These core mandates were also what one might call "dueling" in nature, the logic for which can be traced to a paper written by William Phillips in 1958 called "The Relationship between Unemployment and the Rate of Change of Money Wages in the United Kingdom." In his paper, Phillips put forth an outline for the "Phillips curve" which described an inverse (though non-linear) relationship between unemployment and inflation.

If this relationship were to hold perfectly, the Fed was indeed the best repository of both mandates -- with its powerful toolkit over money supply, the Fed could simply adjust policy until achieving the balance for these opposing but equally important goals.

In practice however, even Phillips noted weaknesses in the relationship; namely, it was effective only in the short-run and within a tight band considered "normal" conditions. (For a worthy read on the technical underpinnings of modern Fed policy, see The Taylor Rule and the Transformation of Monetary Policy by the Kansas City Fed).

Unfortunately the current economic conditions are far from normal. Furthermore, I fear that over time the Fed's dueling mandates have taken their toll on the human side of central banking, the result being (metaphorically, if not actually) that the Fed must now make almost daily calculations reflecting the tradeoff between "protecting consumers" and "protecting banks." This was not the original intent of the 1970s overhaul and it's also a terrible conundrum in which to place an institution.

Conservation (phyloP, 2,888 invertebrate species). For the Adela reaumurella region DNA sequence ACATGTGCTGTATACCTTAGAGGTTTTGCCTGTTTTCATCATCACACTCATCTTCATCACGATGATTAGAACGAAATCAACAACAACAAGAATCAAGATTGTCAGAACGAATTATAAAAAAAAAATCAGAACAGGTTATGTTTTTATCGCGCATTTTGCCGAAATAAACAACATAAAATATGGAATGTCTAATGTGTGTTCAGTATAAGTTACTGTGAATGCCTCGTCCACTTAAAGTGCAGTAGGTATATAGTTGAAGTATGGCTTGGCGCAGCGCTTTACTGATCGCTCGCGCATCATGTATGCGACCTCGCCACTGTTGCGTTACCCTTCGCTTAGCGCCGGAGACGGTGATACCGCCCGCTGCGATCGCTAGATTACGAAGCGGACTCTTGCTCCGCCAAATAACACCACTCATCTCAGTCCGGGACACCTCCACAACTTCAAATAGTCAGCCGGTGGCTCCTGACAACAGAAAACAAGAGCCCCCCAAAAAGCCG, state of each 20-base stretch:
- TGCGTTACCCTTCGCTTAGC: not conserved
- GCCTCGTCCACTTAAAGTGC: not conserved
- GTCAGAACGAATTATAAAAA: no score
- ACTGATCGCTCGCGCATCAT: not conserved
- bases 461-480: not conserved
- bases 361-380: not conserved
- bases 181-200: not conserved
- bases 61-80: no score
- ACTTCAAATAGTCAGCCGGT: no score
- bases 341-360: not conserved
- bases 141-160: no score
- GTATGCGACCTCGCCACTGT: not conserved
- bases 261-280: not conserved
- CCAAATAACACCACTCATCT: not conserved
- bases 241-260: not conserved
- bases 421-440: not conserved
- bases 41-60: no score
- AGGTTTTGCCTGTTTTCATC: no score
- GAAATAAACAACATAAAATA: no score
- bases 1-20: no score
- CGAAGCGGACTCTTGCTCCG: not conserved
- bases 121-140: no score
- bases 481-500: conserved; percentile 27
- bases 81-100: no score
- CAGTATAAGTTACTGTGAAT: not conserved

In concluding his letter, Senator Brown states three characteristics he believes should define any new member selected for the Fed's governing committees:

  1. Recognition of the causes of the financial crisis before it occurred
  2. Demonstrated dedication to protecting consumers and maximizing employment
  3. Commitment to releasing e-mails related to the Fed's involvement in the AIG bailout

Of the three, I can only wholeheartedly support the final point.

On the first, I would argue that just because someone was correct once it does not prove that person will be correct again. While this is a useful criterion to explore, making it the #1 requirement appears to be more about political optics than helpful substance.

On the second, I would agree in spirit if not practice; increased consumer protections are definitely not a bad thing. However, I am concerned they would ultimately prove ineffectual at the Fed under future crises or even normal operations -- consumers need a strong, independent agency that does not have inherent conflict within its core mission statement. Conversely, the Fed needs clarity to focus on its best strengths relating to price stability.

On the third, I couldn't agree more; checks and balances are a fundamental component to our government. For the most part, the debate over Fed transparency has been dominated by two camps, one for "accountability" and one for "independence." I respect the Fed and believe it can (and needs to) have both.

-- The author is a Partner at Belstone Capital and editor of The Polifinancial Times, where this article has been co-published.